Today I started taking Lariam, an anti-malarial medication that I will now take every monday for the next 23 weeks. (The alliteration was a suggestion made by my doctor to help me remember when to take it.) Although not the most exciting topic for a blog, my new weekly routine signifies two things for me: 1) I have some crazy, freaky dreams to look forward to (an unfortunate but entertaining side-effect of this medication), but more importantly, 2) I will be in Dakar, Senegal in less than a week!
For those of you who do not yet know, I have been accepted to participate in CIEE‘s Dakar: Development Studies study abroad program for the upcoming semester. The first question I typically get is, “Where is Senegal?”
So here it is! If you are like me and didn’t know much about the country, here is a very, very brief overview of some background information. Originally desired by European nations as a link to trade in the region, including the Gorée island as one of the ports in the Atlantic Slave trade, Senegal became a French colony in the 1850s. In 1960 it gained its independence and is now a republic under president Macky Sall. Senegal’s population of over 13 million people is made up of many different ethnic groups, the most populous being the Wolof people. Approximately 94% of the population is Muslim and 5% is Christian. The capital city, Dakar, sits right on the coast and is where my study abroad program will take place! You will have to forgive me for these very basic facts. I will post more as I learn more during my visit!
The next question I usually get is, “Why Senegal?” Believe it or not, this is my first choice of location to study for various reasons. First of all, I knew I wanted to study somewhere I had never been before and someplace off the beaten path of typical study abroad locations. The next deciding factor was my heart, which has been pulling toward Africa ever since my first visit to Kenya. This significantly narrowed my search as most study abroad organizations have very limited options in Africa compared to other continents. After considering my own personal desires, I had to take into account some more practical factors, namely those that satisfied my academic advisors back at CU. They were mainly concerned with finding programs that pertain to my fields of study (Anthropology and French with a certificate in Peace and Conflict Studies) and those that I can apply to my prospective career. This final factor pretty much sealed the deal. CIEE’s Development Studies Program in Dakar fit these conditions perfectly.
All of my classes will be taught in French (aside from the Wolof language for beginners class) since Senegal (or Sénégal) is a francophone country, taking care of my French requirements. In addition, all of the classes will deal with the issue of development, which happens to tie in nicely with my interests in Anthropology and Peace and Conflict studies. So that was that! Almost a year after having made the decision to apply for this program I am finally starting to pack up and get ready to go!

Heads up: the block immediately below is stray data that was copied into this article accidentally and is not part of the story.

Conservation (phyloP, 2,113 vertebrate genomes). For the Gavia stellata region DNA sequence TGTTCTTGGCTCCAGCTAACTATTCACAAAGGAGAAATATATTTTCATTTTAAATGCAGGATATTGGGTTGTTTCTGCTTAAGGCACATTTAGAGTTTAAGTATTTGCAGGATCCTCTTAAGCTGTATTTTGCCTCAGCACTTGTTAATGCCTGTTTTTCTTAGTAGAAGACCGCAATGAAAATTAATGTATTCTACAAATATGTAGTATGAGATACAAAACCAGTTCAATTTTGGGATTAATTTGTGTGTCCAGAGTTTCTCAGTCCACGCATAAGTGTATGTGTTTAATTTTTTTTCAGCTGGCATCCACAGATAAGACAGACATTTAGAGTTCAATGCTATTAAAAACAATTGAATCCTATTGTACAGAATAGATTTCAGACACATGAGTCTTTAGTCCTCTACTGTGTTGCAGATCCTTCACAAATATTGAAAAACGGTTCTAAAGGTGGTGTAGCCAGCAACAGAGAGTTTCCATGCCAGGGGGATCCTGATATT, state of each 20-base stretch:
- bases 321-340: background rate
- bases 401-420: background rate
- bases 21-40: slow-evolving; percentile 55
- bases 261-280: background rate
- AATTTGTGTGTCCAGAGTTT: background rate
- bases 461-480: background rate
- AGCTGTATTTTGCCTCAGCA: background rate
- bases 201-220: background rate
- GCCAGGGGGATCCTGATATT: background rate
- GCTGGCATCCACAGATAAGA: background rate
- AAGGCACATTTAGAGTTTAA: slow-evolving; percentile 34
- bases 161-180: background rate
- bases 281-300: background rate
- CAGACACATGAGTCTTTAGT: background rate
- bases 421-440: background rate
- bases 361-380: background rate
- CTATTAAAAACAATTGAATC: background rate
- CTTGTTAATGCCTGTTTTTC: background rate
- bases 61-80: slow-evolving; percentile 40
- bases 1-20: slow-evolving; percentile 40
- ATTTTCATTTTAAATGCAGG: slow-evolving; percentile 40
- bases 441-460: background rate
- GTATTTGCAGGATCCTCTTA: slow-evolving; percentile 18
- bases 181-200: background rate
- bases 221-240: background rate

This is my first attempt at having a blog (writing a blog? keeping a blog? I don’t know the lingo yet), so you will have to bear with me as I learn the tricks of the trade. I have a few different goals and hopes for this blog.
First and probably most obvious is that I want to share my experiences with those of you back home. It will be hard to be away from all of you for 4 months, but I hope that this blog will be a means of staying connected. Know that I am eager to hear about what is going on in your life too!
As an amateur cultural anthropologist another goal I have is to practice immersing myself in a culture, gaining the insider’s perspective by practicing participant observation, and sharing my findings with others! I hope to quash any false perceptions I and others might have, as well as gain and give further insight to how communication and understanding between cultures can be improved. I want to promote and encourage a deeper understanding and appreciation of Senegalese culture, hoping that my stories will make it more personal.
Finally, as much as this is an academic journey for me, it will also be a spiritual journey. I am very excited to see how my view of God changes and expands as I watch Him work in other parts of the world. I’m anticipating my faith to undergo some trials and hardships, but I cling to 1 Peter 1:6-7, which says “In this you greatly rejoice, though now for a little while you may have had to suffer grief in all kinds of trials. These have come so that your faith– of greater worth than gold, which perishes even though refined by fire– may be proved genuine, and may result in praise, glory and honor when Jesus Christ is revealed” (NIV). I’m trusting that the Lord will use these trials to refine my faith and to prove it genuine and bring Him glory. I hope that this blog will be a way to maintain some fellowship with those back at home, bringing encouragement to you guys as well as letting you know any prayer requests or other ways you could help encourage me.
Well, I guess that’s it for now! I plan to try and post once or twice a week… we’ll see how realistic that is once the semester gets rolling. Oh, and in case you were wondering about the subtitle of my blog, “toubab” is the Wolof word for a white person, like the Swahili word “mzungu.” I’ve been told I will inevitably be called toubab while in Senegal, so I figured I may as well embrace it now. Also, the main title “Under African Skies” was inspired by the Paul Simon song. You can listen to it here! Thanks for checking in.